Tuesday, July 31, 2007

Jena Refight: the position of GM Tauentzein

Orders from General Hohenlohe

Having come up with his comprehensive military appreciation Hohenlohe then got around to issuing his orders. The preamble, and the element that directly concerned my command are here:

Orders for Prussian Army The enemy is confident and their morale is high. We can expect them to react quickly to any action and march rapidly to the sound of the guns. The ground and the early morning mist should delay their initial reinforcements, but by about 10:30 am I expect significant French reinforcements to be entering the proposed battle area. I expect the enemy to make an initial attempt to break our forward line and surge forward onto the high plateaux. If this initial assault is thwarted they will then attempt to envelop our flanks using the numerous small tributary valleys to gain ingress. Their tactical doctrine calls for close quarter battle and speed of action. Cavalry and light troops will exploit any breaks they are able to make. We can expect them, therefore to press their attacks vigorously. The enemy currently has about 25,000 men able to conduct operations immediately. This could grow to upwards of 85,000 if all French forces concentrate in the Jena area.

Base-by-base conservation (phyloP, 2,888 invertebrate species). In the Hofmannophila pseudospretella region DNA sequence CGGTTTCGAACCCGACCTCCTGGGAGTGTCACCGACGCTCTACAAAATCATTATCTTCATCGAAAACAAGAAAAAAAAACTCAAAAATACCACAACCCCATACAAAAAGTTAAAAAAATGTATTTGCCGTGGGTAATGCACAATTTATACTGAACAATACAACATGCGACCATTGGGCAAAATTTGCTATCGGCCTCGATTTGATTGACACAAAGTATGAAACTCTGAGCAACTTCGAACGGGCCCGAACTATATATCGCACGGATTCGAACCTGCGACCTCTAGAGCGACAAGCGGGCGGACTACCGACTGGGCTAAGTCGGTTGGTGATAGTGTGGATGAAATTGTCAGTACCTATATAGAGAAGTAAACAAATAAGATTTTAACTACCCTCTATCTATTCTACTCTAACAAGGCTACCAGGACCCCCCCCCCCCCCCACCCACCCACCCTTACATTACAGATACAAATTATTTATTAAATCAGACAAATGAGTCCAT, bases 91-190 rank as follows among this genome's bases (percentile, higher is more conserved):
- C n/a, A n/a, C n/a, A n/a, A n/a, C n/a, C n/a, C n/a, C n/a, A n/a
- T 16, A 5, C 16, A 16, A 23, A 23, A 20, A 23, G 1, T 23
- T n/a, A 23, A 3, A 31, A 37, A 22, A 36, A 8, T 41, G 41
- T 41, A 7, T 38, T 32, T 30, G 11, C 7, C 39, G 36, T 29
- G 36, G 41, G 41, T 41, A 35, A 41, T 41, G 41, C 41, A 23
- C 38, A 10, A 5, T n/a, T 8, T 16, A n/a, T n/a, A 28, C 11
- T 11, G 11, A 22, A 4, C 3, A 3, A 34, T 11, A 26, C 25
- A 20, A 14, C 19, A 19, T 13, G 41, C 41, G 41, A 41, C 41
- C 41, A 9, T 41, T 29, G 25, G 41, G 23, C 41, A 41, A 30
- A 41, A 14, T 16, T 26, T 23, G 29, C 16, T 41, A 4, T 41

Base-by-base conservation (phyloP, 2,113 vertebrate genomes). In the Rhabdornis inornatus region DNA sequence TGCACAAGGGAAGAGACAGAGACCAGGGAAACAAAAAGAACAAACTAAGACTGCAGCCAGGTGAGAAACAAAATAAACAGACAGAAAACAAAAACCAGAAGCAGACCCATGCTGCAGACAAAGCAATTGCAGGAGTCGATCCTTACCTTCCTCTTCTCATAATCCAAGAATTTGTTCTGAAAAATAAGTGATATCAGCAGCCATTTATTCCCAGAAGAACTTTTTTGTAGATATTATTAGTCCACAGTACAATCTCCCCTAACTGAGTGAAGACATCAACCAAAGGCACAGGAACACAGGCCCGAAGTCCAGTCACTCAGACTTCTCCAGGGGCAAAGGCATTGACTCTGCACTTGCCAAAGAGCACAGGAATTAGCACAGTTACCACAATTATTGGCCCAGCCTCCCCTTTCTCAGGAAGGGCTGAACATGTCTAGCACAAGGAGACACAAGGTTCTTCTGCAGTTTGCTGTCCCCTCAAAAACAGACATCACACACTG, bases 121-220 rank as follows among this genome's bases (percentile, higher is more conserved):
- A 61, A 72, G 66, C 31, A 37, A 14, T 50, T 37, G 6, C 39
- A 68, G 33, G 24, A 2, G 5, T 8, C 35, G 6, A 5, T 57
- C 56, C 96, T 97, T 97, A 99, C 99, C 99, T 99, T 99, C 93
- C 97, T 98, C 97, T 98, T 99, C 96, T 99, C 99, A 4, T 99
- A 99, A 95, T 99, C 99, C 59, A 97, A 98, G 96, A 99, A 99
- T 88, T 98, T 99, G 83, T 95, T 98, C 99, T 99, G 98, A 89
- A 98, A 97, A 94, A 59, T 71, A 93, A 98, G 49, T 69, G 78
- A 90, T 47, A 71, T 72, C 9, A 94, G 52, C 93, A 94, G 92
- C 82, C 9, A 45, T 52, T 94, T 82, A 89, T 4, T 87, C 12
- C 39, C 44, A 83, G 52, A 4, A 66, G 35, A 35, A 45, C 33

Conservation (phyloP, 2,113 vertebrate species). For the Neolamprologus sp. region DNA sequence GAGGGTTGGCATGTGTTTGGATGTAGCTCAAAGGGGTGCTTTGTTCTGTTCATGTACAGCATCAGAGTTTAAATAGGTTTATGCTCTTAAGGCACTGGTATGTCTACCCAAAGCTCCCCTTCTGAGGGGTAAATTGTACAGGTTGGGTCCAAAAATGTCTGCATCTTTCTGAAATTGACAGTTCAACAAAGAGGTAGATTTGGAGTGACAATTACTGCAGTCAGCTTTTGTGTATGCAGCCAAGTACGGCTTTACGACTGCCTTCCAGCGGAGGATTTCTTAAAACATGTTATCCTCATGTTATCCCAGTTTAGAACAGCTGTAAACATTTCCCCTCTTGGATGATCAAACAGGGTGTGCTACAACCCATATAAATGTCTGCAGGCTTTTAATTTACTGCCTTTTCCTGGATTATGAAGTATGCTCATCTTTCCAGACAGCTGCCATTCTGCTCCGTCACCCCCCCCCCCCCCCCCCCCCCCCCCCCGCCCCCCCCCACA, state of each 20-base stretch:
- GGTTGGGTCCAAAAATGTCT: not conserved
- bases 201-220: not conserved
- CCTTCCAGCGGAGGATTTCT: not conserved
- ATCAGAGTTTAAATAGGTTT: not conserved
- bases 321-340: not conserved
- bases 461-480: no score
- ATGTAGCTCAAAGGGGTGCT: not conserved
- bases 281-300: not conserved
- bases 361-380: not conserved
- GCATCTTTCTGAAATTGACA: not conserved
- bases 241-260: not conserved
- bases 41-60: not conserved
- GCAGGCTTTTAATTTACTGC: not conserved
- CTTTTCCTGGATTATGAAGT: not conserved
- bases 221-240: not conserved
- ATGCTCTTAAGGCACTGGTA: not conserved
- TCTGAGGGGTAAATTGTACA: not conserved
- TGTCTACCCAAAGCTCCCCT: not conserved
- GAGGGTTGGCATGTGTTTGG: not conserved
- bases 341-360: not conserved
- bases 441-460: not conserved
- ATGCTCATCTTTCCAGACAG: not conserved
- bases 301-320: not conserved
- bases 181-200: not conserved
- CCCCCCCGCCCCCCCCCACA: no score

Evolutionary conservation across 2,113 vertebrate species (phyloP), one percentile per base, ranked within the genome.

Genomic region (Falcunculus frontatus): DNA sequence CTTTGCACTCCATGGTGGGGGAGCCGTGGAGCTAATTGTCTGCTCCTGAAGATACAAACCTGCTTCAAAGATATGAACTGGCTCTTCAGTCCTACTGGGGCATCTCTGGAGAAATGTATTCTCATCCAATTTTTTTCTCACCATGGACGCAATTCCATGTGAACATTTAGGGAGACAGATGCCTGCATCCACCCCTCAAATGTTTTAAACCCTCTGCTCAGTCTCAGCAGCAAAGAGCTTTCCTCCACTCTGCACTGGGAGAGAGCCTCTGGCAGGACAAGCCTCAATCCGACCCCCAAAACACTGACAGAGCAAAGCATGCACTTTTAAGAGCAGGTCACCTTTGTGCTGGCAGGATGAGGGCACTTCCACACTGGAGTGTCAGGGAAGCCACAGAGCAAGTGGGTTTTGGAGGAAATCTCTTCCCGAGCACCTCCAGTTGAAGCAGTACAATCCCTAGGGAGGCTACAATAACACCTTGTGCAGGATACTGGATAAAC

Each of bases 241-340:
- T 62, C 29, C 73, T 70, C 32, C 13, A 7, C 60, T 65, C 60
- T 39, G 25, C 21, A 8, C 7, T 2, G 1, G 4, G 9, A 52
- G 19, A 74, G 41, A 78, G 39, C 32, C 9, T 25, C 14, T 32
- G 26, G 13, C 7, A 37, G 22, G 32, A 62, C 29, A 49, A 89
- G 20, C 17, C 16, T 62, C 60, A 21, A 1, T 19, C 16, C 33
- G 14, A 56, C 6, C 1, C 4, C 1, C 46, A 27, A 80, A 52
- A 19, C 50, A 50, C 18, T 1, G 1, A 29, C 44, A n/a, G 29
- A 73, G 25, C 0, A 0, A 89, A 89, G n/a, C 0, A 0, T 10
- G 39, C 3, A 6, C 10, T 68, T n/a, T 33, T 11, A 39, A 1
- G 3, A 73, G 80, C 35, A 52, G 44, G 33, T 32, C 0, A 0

Friendly Forces:
Currently our forces are deployed as follows:
von Tauentzein – see ORBAT, forward element between Closewitz and Lutzeroda

von Holtzendorf – see ORBAT, in the area of Rodigen

von Zeschwitz – see ORBAT, deployed south of Isserstedt

von Grawert – see ORBAT, deployed between Isserstadt-Gross-Romstedt-Kotschau

von Ruchel – see ORBAT, in the Weimar area.